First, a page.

Government of Afghanistan Paves the Way for Peace Talks

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The Afghan government has released virtually all of the imprisoned Taliban members it has promised to release. Some exceptions have been made, according to the government.

 

A few foreign allies, Australia and France, had opposed the release of seven terrorists responsible for the deaths of Australians or French.

But the rest has been set free, and this would open the way to talks about a lasting ceasefire and peace in the war-torn country for decades.

The seven will be brought to Qatar, according to Afghan authorities. It is also planned to start talks between the government and the Taliban.

Kabul has now released the last 400 Taliban out of a total of 5,000 that would be released under US agreements with the Taliban in late February to initiate peace negotiations. The Taliban have released 1,000 prisoners as agreed.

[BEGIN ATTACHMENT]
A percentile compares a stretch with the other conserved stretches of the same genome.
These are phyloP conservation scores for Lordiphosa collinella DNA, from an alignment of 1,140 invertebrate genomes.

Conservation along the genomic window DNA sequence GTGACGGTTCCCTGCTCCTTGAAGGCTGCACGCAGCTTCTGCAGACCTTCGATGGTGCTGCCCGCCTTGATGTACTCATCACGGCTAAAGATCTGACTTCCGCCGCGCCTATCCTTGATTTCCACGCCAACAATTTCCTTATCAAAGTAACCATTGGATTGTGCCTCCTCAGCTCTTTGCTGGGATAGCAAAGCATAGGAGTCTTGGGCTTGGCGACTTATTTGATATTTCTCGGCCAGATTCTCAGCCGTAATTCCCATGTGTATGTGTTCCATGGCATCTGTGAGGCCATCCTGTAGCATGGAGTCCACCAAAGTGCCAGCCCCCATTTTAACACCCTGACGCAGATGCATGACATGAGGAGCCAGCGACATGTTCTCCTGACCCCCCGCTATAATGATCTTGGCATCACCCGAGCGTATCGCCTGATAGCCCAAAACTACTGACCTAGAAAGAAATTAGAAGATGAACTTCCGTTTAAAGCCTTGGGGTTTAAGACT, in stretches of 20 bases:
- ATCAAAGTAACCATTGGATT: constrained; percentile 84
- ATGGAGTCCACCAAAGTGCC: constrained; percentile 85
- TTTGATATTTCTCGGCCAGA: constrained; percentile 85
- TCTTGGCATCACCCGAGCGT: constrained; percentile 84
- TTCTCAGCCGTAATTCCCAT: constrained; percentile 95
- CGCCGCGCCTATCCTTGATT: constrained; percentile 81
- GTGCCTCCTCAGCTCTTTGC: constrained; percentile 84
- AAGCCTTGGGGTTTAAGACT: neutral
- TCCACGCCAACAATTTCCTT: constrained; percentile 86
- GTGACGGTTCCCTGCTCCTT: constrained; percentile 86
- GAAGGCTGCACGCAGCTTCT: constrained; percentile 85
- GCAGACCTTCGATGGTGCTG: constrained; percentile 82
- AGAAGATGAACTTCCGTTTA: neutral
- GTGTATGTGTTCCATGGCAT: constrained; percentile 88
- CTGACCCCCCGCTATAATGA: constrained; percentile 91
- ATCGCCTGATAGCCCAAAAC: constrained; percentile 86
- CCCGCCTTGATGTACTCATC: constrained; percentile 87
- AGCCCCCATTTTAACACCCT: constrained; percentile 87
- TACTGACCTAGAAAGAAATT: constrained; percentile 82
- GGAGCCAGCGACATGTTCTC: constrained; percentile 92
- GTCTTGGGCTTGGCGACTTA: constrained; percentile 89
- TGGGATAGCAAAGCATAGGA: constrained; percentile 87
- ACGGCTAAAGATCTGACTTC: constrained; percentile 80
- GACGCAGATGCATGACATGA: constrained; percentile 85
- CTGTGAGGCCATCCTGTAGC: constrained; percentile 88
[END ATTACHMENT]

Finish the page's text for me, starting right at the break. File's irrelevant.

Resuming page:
The Afghan government is not enthusiastic about the peace talks. These are mainly the result of the policy of US President Trump, who wants to end almost 20 years of struggle.

It has become the longest war ever for the United States since the 2001 invasion. Washington has made agreements with the Taliban in Qatar, and the Afghan government was outside it.

But many Afghans do not trust the Taliban as a discussion partner. The Taliban have exercised a reign of terror in the years 1996 – 2001 and want to make the country an authoritarian Islamic state.

They are extremist Sunnis, mainly of the Pashtun population group (Pashtun) from the east and south. This is the largest population group, but not the majority in the country. He fears a new reign of terror.

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